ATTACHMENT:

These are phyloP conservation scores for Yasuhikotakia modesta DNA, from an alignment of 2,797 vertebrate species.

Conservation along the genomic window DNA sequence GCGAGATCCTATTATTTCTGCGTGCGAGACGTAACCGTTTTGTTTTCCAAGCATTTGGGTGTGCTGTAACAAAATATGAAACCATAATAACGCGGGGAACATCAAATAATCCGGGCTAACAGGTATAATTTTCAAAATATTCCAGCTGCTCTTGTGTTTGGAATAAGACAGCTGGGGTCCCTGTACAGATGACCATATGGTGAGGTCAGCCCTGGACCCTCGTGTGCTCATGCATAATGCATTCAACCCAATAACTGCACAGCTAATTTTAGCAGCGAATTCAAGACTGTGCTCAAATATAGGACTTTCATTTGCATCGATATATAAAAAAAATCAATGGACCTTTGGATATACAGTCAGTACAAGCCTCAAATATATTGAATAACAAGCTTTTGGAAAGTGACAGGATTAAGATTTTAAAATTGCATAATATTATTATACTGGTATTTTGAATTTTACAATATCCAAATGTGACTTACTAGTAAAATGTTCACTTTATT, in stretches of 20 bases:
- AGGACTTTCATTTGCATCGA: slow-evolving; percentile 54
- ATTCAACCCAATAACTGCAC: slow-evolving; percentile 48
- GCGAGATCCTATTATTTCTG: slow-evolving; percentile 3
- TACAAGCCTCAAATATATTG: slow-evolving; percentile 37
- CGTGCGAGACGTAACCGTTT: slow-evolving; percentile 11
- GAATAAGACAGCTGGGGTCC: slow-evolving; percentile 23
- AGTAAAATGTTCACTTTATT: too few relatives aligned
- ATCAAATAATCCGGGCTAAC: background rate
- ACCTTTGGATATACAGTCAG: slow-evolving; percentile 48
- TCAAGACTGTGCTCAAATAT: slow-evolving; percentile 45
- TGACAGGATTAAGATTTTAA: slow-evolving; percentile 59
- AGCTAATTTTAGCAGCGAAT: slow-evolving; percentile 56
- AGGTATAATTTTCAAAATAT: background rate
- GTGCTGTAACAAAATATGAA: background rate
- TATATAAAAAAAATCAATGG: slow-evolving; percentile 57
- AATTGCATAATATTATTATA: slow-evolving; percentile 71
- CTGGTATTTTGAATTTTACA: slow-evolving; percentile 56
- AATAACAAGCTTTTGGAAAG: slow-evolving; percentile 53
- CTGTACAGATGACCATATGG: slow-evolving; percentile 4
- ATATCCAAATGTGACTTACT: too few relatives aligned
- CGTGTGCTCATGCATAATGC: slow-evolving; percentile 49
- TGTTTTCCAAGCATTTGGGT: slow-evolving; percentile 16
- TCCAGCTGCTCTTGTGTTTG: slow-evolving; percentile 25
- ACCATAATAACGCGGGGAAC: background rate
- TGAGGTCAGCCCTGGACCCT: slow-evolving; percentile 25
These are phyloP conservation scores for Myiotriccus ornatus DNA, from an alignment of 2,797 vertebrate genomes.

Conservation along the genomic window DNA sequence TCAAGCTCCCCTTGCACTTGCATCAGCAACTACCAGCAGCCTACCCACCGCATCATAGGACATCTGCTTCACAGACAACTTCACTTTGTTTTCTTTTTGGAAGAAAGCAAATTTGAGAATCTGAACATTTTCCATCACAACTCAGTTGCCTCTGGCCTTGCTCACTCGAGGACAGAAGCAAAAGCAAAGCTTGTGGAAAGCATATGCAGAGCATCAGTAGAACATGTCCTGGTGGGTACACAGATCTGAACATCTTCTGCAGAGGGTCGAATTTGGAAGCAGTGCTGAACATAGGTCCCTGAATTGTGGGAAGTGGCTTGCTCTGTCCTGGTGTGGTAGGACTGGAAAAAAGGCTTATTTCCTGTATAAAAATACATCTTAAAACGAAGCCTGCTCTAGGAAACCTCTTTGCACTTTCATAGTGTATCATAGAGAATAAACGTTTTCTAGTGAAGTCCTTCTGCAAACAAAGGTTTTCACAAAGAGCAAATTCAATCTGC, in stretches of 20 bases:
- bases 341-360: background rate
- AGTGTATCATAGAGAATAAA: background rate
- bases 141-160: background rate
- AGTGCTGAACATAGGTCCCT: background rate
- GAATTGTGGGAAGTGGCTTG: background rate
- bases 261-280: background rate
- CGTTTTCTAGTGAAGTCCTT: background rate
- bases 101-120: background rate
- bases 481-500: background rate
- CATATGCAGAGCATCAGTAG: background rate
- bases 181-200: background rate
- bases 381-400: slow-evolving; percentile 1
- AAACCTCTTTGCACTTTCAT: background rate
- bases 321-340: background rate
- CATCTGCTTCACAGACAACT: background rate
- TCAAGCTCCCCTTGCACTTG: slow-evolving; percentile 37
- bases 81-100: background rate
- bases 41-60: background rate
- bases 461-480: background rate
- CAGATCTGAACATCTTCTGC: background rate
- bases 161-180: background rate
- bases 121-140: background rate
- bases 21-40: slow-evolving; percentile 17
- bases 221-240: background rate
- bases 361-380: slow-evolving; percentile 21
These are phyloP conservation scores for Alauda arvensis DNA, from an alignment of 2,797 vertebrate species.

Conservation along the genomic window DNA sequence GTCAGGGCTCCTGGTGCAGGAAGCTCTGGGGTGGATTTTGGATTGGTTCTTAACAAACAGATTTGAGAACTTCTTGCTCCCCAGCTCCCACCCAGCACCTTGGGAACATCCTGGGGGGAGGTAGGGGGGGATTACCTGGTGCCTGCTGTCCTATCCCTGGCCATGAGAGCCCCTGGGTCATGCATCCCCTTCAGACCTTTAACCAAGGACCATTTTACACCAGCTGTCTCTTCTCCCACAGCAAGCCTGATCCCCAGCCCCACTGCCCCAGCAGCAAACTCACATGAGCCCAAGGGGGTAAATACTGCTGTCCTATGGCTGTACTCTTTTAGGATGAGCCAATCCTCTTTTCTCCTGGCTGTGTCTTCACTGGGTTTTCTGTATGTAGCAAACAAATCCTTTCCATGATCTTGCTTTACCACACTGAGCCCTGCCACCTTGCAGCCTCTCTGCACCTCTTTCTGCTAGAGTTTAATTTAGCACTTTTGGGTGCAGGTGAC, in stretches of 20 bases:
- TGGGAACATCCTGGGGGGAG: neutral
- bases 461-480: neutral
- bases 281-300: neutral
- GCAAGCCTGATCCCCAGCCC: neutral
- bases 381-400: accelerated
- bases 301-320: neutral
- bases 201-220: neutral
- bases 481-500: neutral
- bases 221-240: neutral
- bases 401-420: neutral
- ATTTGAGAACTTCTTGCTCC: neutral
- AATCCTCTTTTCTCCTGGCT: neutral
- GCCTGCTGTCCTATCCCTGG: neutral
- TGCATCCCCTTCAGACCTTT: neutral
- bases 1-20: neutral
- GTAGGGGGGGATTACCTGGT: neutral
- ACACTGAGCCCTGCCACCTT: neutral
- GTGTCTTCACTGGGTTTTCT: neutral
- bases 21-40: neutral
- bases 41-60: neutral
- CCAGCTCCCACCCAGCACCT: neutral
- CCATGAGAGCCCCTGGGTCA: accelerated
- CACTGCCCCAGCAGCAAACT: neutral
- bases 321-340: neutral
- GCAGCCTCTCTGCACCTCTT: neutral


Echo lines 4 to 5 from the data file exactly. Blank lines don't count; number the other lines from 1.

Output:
- ATTCAACCCAATAACTGCAC: slow-evolving; percentile 48
- GCGAGATCCTATTATTTCTG: slow-evolving; percentile 3